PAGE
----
Golf has always had a silly season. Never before have I straddled June and July, when the big championships come together with major tournaments in between. The Renegade series, of course, is blatantly trying to change all of that. It has great appeal for being lucrative and stress free for players.
But as a product that lifts the hairs on the back of the neck? It feels like a second-rate reality show, rightly relegated to, say, the CW. (Or, actually, streaming on LIVGolf.com or YouTube.) In golf, the iron has sharpened the iron for a long time. No one ever said that gold sharpens gold. The most malleable of metals could, in fact, soften all those who have stuck their noses in the trough.
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It is important to constantly keep in mind the source of LIV’s extensive, indeed almost infinite, wealth and funding: the Saudi Arabian government. Sure, it’s slightly whitewashed through something called the Public Investment Fund, which bills itself as “sovereign,” a laughable idea given that the chairman of the board is none other than Crown Prince Mohammed bin Salman and the board is made up of members of the Saudi establishment. Each of these players has signed up to make money from a murderous regime, and that colors the entire entity.
But put moral doubts aside for a minute, and what do you have left? It would seem like a misleading mess of a product. That’s not just because it’s different. At first glance, different is not bad. But let’s start with that fact, and go back to what Jon Rahm, the second-ranked Spaniard in the world who has pledged his allegiance to the PGA Tour, said before the US Open. It rang true at the time. As LIV Golf hosts the establishment’s second torch event in its existence, it seems more pertinent now.
“Some of the format doesn’t really appeal to me,” Rahm said. “Shotgun, three days, for me it is not a golf tournament. Without cutting. I want to play against the best in the world in a format that has been around for hundreds of years. That’s what I want to see.”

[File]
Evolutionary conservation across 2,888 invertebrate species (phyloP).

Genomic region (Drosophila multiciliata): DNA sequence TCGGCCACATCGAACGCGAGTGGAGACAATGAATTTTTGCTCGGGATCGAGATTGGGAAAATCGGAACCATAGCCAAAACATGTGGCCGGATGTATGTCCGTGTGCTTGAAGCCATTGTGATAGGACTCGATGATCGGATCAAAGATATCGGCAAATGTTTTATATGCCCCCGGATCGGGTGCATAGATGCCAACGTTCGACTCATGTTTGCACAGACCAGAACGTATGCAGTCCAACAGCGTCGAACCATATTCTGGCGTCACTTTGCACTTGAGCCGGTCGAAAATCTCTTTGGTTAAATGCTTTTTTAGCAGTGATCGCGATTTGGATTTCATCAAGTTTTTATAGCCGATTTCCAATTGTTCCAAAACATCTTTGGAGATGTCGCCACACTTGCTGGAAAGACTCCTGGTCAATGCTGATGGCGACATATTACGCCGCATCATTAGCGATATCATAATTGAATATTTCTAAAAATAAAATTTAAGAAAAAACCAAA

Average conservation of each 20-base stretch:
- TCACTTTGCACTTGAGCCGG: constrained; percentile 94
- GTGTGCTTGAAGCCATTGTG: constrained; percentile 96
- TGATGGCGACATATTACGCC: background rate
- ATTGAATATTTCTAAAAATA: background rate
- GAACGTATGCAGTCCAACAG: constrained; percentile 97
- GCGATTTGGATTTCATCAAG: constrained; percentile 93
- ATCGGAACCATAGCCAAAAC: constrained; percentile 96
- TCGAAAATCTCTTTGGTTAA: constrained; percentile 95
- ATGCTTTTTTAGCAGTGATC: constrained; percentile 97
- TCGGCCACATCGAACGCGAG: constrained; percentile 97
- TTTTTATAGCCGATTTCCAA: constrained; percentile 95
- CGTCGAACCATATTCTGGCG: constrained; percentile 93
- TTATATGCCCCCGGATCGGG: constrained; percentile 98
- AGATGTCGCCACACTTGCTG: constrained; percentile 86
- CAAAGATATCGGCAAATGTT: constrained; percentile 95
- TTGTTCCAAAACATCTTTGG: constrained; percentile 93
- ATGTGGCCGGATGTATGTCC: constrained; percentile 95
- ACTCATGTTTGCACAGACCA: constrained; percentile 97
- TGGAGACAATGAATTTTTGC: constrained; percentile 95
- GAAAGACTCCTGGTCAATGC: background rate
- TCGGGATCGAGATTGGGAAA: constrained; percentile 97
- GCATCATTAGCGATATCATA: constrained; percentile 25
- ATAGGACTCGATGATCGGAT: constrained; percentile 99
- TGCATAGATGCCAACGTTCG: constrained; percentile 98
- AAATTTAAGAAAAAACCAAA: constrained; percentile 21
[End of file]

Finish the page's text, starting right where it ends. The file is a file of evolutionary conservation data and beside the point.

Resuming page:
And think of what happened over the next week at the Country Club outside of Boston: a leader board that was dotted with stars of the game: Rahm, Rory McIlroy, Collin Morikawa and Scottie Scheffler among them. On the weekend, as has been the case for generations, the leaders did not go out at the same time as everyone else, but last, playing until the dying light. That left Matt Fitzpatrick and Will Zalatoris in the final group, staring at each other. This is how these championships have been decided for years. It was an exciting Sunday.
For the final round, which, in the LIV world, is the third Round: A LIV course is rearranged so that the leaders tee off from the first hole. But when they begin a round that determines who wins $4 million for finishing first and who takes $120,000 for finishing last, the leaders come off the first hole at the same time those in seventh through ninth come off the second.
It’s a shotgun start, with all the mess that implies. The leaders play the course as it should be played: the opening hole means something; the finishing hole means something else. Except everyone else, who doesn’t end up on 18 but on fifth or seventh or wherever.